W3C home > Mailing lists > Public > public-html@w3.org > October 2009

Re: ISSUE-41/ACTION-97 decentralized-extensibility

From: Maciej Stachowiak <mjs@apple.com>
Date: Fri, 23 Oct 2009 18:01:39 -0700
Cc: "public-html@w3.org" <public-html@w3.org>
Message-id: <C08D5132-5E96-4D5C-A9D1-1E48DFC94EEA@apple.com>
To: Tony Ross <tross@microsoft.com>

On Oct 23, 2009, at 5:05 PM, Tony Ross wrote:

> On Thursday, October 22, 2009 at 4:06 PM, Maciej Stachowiak wrote:
>>
>> - For purely private extensions, I think allowing custom attributes  
>> is
>> reasonable, but allowing custom elements could be problematic. The
>> reason is as follows. Let's say two vendors define different custom
>> attributes with the same effect, perhaps using some sort of prefix.
>> It's practical to put both on an element. If a similar feature is  
>> ever
>> standardized, you can include that too, without conflict. CSS vendor
>> extensions work the same way - you can specify multiple prefixed
>> properties without a problem. For elements, it's not so simple.
>> Unknown elements (unlike unknown attributes) already have some
>> behavior in HTML. Writing two different custom elements nested, or
>> next to each other, won't necessarily give the results you want. So
>> differences like that have to be patched over by script or by serving
>> different content to different user agents.
>
> I can see the problem if such elements have custom parser handling  
> or fix-up, but that shouldn't be allowed. Only user agents would be  
> able to put such a restriction in place anyway.
>
> Other differences could be styling and rendering or additional APIs  
> exposed on the element instance, but this could just as easily be  
> triggered based on an attribute. In the end I'm not quite sure how  
> this becomes a problem specific to elements.
>
> Can you elaborate?

Here's a specific example. Let's say I invent a <-webkit-rotating- 
sphere> element that places every child element on the surface of a 3D  
sphere and rotates it. In real life we wouldn't introduce such a  
specific element, though it is possible to do that with our 3D CSS  
transforms and animations. So here's what the markup might look like:

<-webkit-rotating-sphere>
     <img src="image1.png">
     <p>Some text</p>
     <img src="image2.jpg">
     <video src="video.mp4">
</-webkit-rotating-sphere>

This would make a sphere with 4 rotating panels on its surface. Now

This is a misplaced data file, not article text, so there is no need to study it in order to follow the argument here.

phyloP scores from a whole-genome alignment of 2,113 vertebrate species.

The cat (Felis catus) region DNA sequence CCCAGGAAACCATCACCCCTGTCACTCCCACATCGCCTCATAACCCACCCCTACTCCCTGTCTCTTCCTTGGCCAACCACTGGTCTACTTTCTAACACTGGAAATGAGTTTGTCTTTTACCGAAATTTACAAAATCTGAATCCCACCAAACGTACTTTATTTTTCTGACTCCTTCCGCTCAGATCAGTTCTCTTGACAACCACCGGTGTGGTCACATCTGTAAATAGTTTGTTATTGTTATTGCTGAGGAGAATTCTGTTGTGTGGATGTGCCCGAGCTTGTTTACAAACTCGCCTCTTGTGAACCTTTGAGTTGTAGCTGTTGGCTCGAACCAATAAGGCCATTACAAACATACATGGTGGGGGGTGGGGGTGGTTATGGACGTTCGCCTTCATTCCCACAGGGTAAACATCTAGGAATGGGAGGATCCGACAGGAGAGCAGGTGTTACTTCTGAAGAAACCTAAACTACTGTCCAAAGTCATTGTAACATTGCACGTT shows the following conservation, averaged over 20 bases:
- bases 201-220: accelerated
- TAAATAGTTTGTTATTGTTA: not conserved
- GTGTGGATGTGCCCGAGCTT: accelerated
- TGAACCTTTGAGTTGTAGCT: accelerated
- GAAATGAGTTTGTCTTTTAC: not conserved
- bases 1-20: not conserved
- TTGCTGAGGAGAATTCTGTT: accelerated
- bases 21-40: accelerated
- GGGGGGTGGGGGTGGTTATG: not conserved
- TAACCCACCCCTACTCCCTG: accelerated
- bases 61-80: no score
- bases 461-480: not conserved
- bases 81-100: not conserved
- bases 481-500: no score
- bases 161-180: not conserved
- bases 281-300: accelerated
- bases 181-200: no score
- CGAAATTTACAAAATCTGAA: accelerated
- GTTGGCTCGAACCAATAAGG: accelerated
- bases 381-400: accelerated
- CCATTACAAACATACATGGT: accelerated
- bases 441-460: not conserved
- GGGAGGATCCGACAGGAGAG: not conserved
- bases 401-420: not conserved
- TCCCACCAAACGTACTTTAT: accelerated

let's say that Mozilla wants to introduce a similar element, but they  
don't want to step on our extension namespace. An author wants to make  
content that works in both. What do they do?

<-moz-rotating-sphere>
     <-webkit-rotating-sphere>
         <img src="image1.png">
         <p>Some text</p>
         <img src="image2.jpg">
         <video src="video.mp4">
     </-webkit-rotating-sphere>
</-moz-rotating-sphere>

That doesn't work though - in Mozilla it will make a rotating sphere  
with just one panel. How about this:

<-moz-rotating-sphere>
     <img src="image1.png">
     <p>Some text</p>
      <img src="image2.jpg">
     <video src="video.mp4">
</-moz-rotating-sphere>
<-webkit-rotating-sphere>
     <img src="image1.png">
     <p>Some text</p>
     <img src="image2.jpg">
     <video src="video.mp4">
</-webkit-rotating-sphere>

But now the content appears twice, both flat and in the sphere (plus  
the author has to repeat it twice). You have to use script or UA- 
specific content to get it right and use only the proper element. But  
let's say we used a div with a magic attribute instead:

<div -webkit-rotating-sphere -moz-rotating-sphere>
     <img src="image1.png">
     <p>Some text</p>
      <img src="image2.jpg">
     <video src="video.mp4">
</div>

Hey, no problem! We get one rotating sphere with four panels in the  
browsers that support it, and (presumably) graceful fallback in  
browsers that don't. Just as for CSS properties.

The upshot is this: for custom prefixed attributes, browsers can  
independently have their own prefixed versions of the implementation  
and authors can use both (as well as an eventual standard version in  
tandem). For elements, though, you basically have to copy the full  
vendor-specific name

Note: the lack of a blessed vendor extension mechanism for HTML